Graphite is soaring in the Slocan

Although many of the mines in the area have been put on hold for various reasons, one is still going strong and plans to expand – perhaps by a factor of 10.
Eagle Graphite owns a quarry and production plant in the south Slocan Valley, one of only two natural flake graphite production facilities in North America. The Black Crystal quarry is on Hoder Creek Forest Service Road. The plant is at the junction of Little Slocan River and Koch Creek.

CEO Jamie Deith says five people are working at the moment.
“It’s the off season and the graphite markets have just recently recovered from a severe slump. A full complement when we are in operation is closer to 25 full-time people, plus numerous contractors providing services of various kinds.”

The graphite market has not only recovered, it is growing rapidly, thanks to the trend towards electric vehicles and the growth of battery production.
Deith says if Eagle Graphite is going to fill the contracts it already has, it will have to expand
production substantially.

“That’s before counting any additional graphite that might be required for batteries and electric vehicles, and if things go the way we anticipate over the coming years, then we might need to expand capacity more than 10-fold.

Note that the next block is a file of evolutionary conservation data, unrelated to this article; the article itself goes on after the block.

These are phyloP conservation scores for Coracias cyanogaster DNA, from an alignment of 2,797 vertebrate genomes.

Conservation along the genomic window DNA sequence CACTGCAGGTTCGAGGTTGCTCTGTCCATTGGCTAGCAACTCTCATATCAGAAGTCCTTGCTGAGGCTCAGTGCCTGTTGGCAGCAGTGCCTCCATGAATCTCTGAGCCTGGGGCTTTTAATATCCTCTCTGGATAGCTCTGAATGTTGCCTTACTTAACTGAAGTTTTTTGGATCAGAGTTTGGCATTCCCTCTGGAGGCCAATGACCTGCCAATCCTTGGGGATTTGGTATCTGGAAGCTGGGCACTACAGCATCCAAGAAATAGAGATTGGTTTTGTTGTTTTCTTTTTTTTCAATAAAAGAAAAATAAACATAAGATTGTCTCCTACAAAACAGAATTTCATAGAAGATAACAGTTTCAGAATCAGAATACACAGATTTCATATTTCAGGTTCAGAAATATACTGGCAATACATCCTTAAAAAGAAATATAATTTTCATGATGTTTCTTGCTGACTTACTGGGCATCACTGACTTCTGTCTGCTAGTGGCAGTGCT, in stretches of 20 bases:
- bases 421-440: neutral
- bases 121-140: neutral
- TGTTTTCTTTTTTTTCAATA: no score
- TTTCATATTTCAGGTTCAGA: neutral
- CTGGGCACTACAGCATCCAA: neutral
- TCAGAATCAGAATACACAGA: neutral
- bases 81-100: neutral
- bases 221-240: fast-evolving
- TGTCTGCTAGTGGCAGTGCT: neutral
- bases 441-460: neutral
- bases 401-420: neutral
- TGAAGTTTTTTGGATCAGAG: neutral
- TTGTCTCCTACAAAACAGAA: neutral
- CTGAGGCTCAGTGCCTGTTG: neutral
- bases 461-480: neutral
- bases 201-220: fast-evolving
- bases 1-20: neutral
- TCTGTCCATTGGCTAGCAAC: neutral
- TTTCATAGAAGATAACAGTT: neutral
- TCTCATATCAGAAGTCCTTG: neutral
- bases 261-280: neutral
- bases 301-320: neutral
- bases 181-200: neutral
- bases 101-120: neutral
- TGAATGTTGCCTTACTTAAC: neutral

Deith is proud that Black Crystal quarry has an unusually light environmental footprint. Graphite is easily liberated from the sandy host material through a low-energy, water-based flotation process that generates only environmentally benign, marketable by-products. Water is recycled to minimize net consumption and eliminate discharge requirements. The primary sand and gravel by-products are sold to local buyers.
The finished graphite is non-toxic and non-reactive.

Deith invites anyone who is interested in following the company’s activities or seeing its announcements to go to the website, www.eaglegraphite.com and sign up for its email subscription list. He also welcomes emails sent directly to him at ir@eaglegraphite.com.

For the full story, see Valley Voice Jan. 25/18 article by Katrine Campbell.